Tesla has increased prices on new Model Ys, in a slight reversal after drastic cuts just two weeks ago.
The changes went live on Tesla’s website tonight, and only seem to affect the Model Y, Tesla’s most popular vehicle. However, in contrast to the massive price cuts of up to $13K, the Model Y has been bumped in price by just $500.
This brings it to a base price of $53,490, as opposed to $52,990 prior to this bump. The Model 3, X, and S all maintain the same post-cut prices as before.
The recent price cuts came after weeks of signals from Tesla that demand might not have been keeping up supply, with Tesla offering discounts and incentives in various regions as inventory started to pile up. Tesla had hiked prices significantly over the course of 2021-2022 as EV demand far outstripped supply, and had little trouble selling out of vehicles until the end of the year.
We here at Electrek noted that the result of these massive cuts could lead to an EV price war, which Tesla seems poised to do well in. Though this will cut into Tesla’s high margins, its margins are higher than other companies in the space, which gives it leeway to cut prices when supply gets to the point that it can keep up with demand.
And in the weeks since that price drop, Tesla has seen “unprecedented demand” on these vehicles. Not only was the Model Y price dropped by $13K, but this also put it into range to qualify for the US EV tax credit, meaning a $20K price drop for many customers, as long as they take delivery before March when tax credits are expected to change once again.
Notably, today’s price bump does again make a difference for EV tax credit eligibility. At the previous base MSRP of $52,990, up to $2,000 in options could be added before the 5-seat Model Y reached the government’s $55,000 MSRP limit to be eligible for tax credits. This meant that buyers could choose any paint color (which cost up to $2,000) or could choose the $2,000 20-inch wheels and just skate in under the limit.
Now, adding the most-expensive red multi-coat paint color or the 20-inch wheel option take the MSRP above $55,000, which means Model Ys with those options will not qualify. At this point, the only options a 5-seat Model Y can choose to still qualify for tax credits are silver, blue, or black paint or a tow hitch (though the hitch can be added after purchase, which we’d recommend if you’re getting any other options).
Tesla also made another change tonight – it now quotes the actual MSRP of the vehicle upfront, instead of including “potential savings” from gas and incentives:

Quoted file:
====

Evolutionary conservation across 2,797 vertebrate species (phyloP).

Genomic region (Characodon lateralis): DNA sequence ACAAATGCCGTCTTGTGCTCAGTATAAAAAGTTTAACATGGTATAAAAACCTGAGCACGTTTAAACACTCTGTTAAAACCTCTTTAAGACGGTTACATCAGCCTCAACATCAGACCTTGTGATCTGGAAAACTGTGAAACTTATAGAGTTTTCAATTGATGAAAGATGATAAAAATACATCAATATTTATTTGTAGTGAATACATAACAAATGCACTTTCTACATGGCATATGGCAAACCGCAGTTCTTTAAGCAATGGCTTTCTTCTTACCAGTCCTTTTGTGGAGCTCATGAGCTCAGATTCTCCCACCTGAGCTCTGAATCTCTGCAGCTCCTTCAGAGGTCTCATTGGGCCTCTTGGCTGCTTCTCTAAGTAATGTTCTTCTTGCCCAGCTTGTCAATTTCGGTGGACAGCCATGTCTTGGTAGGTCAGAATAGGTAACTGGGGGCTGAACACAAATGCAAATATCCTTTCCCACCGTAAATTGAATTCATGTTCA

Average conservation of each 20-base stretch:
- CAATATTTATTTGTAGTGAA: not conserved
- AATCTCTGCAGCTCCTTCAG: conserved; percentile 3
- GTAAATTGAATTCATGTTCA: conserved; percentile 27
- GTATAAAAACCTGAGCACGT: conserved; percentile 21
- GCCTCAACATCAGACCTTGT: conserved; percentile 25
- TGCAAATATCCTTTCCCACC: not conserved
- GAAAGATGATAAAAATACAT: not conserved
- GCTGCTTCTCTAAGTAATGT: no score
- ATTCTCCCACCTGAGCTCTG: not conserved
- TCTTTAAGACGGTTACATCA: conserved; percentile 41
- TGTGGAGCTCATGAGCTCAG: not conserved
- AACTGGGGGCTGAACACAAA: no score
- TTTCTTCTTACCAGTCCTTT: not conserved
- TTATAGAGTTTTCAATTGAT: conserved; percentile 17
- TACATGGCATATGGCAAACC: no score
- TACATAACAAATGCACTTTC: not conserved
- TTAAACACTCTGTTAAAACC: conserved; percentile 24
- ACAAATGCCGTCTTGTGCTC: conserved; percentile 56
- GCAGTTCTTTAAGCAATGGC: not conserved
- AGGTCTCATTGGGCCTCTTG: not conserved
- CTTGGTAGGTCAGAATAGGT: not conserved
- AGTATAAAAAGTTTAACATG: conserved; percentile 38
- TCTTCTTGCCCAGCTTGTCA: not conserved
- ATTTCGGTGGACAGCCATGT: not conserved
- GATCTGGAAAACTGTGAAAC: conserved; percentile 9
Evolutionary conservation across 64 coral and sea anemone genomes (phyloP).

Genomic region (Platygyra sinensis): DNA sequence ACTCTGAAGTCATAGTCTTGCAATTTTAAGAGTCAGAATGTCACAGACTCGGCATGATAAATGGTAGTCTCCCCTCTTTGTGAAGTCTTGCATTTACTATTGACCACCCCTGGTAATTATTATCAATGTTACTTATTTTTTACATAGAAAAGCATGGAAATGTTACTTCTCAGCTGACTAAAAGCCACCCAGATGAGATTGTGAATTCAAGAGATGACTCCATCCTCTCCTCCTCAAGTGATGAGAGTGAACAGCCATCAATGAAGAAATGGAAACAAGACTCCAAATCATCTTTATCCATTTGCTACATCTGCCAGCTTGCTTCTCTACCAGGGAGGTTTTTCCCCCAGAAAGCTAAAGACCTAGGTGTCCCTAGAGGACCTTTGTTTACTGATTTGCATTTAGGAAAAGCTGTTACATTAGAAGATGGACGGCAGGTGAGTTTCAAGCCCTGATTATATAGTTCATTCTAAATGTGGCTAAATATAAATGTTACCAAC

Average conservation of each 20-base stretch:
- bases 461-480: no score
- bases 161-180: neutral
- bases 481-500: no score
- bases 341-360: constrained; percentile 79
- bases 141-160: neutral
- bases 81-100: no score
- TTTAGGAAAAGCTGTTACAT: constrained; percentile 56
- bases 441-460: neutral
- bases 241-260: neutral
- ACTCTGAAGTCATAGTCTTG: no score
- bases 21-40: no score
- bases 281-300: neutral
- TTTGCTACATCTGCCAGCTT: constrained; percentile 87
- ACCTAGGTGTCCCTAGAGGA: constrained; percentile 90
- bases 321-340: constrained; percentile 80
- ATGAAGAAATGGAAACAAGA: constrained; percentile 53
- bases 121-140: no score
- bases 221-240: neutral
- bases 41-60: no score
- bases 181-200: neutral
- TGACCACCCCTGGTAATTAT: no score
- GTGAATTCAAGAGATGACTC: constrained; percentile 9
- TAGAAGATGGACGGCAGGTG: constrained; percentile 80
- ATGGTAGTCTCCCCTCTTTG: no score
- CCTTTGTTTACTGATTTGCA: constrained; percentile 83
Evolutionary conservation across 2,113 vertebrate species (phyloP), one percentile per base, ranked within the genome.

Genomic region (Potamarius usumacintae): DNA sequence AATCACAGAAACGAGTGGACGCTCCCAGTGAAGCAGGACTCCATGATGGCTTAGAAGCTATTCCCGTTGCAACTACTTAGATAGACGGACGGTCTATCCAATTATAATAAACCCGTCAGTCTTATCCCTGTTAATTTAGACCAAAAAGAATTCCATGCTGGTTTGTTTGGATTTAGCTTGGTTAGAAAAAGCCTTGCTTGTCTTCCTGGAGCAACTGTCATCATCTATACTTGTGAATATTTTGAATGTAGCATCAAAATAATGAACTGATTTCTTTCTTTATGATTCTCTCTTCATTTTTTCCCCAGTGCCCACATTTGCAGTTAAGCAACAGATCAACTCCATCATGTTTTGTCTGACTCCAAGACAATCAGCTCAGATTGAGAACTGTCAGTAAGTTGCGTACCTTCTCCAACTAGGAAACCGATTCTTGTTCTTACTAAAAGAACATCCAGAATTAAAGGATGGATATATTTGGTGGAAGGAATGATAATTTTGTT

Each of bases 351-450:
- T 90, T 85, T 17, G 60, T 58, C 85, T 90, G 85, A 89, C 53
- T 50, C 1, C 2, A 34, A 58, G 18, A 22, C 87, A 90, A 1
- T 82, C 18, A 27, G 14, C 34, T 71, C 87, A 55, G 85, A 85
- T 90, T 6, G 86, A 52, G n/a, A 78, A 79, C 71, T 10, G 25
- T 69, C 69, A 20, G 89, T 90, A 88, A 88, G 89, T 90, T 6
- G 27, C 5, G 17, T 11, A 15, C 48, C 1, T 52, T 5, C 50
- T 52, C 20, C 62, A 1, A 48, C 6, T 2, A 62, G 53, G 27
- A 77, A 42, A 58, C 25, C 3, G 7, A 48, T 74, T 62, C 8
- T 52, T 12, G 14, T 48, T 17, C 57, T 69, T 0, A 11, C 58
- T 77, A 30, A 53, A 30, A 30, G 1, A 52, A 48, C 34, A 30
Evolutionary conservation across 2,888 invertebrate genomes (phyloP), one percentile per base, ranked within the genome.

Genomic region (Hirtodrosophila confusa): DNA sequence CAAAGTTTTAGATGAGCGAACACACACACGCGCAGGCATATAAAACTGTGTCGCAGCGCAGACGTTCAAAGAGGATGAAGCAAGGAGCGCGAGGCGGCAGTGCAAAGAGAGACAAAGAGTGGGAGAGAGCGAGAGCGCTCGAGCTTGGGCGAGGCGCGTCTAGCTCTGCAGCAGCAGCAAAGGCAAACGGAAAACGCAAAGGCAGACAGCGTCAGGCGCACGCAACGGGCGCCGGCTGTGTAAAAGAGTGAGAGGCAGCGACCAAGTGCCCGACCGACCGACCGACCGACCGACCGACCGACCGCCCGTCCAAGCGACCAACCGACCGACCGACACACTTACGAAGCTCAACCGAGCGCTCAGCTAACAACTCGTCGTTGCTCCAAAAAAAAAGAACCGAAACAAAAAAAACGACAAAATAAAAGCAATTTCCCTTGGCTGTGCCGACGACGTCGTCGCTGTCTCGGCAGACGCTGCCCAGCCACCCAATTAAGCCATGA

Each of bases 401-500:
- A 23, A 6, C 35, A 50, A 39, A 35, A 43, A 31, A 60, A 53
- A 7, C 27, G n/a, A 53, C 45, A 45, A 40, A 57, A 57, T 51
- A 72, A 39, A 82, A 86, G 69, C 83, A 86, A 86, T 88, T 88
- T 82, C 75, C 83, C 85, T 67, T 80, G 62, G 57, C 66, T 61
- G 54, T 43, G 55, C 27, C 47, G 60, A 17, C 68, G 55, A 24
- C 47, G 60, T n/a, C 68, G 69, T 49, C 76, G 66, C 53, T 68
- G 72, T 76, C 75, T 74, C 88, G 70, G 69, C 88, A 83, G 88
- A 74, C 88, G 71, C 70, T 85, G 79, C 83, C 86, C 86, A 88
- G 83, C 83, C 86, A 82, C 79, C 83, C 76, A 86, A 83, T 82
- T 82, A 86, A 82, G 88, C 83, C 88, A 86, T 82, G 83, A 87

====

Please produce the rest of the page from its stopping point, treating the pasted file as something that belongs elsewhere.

Tesla has gone back and forth on this over the years. The previous method has been criticized for being potentially misleading, quoting a price far lower than a customer would pay. But Tesla, somewhat correctly, argues that it’s a more realistic comparison in terms of lifecycle vehicle costs. Tesla does offer a calculator so you can figure out your own gas savings based on annual vehicle miles, electricity rate, and gasoline costs, but would previously include average estimates of those upfront, while now they’re behind a “learn more” link:
Top comment by Jose Luis
People should be thanking the IRS for the big discount on Model Y LR... Tesla would not have dropped the price that much if they had not disqualified it for the 80k cap for the federal tax incentive.
We’ve received a lot of angry emails recently from Model Y buyers about the price cut, feeling aggrieved that they purchased a vehicle that they could have gotten for cheaper had they just waited a little longer.
But, such is the case with purchases – sometimes the price changes, and sometimes you don’t get the best price. C’est la vie.
That said, this price change was sudden and massive, so the complaints are more reasonable this time around. Usually pricing doesn’t change so much so quickly, and usually those price changes aren’t done by a company that has repeatedly stated that “the price is the price” and that it wants to buck the dealership model and stick with transparent, predictable pricing.
Price bumps like these are a little more reasonable, as a 1% difference in price of a vehicle isn’t going to break most people’s bank. But it still violates Tesla’s “we don’t want to jerk prices around like a dealership” model, given that this happened just under two weeks after a huge price cut. There was one point long ago where it was easy to keep up with Tesla pricing, but that hasn’t been the case for a while now.
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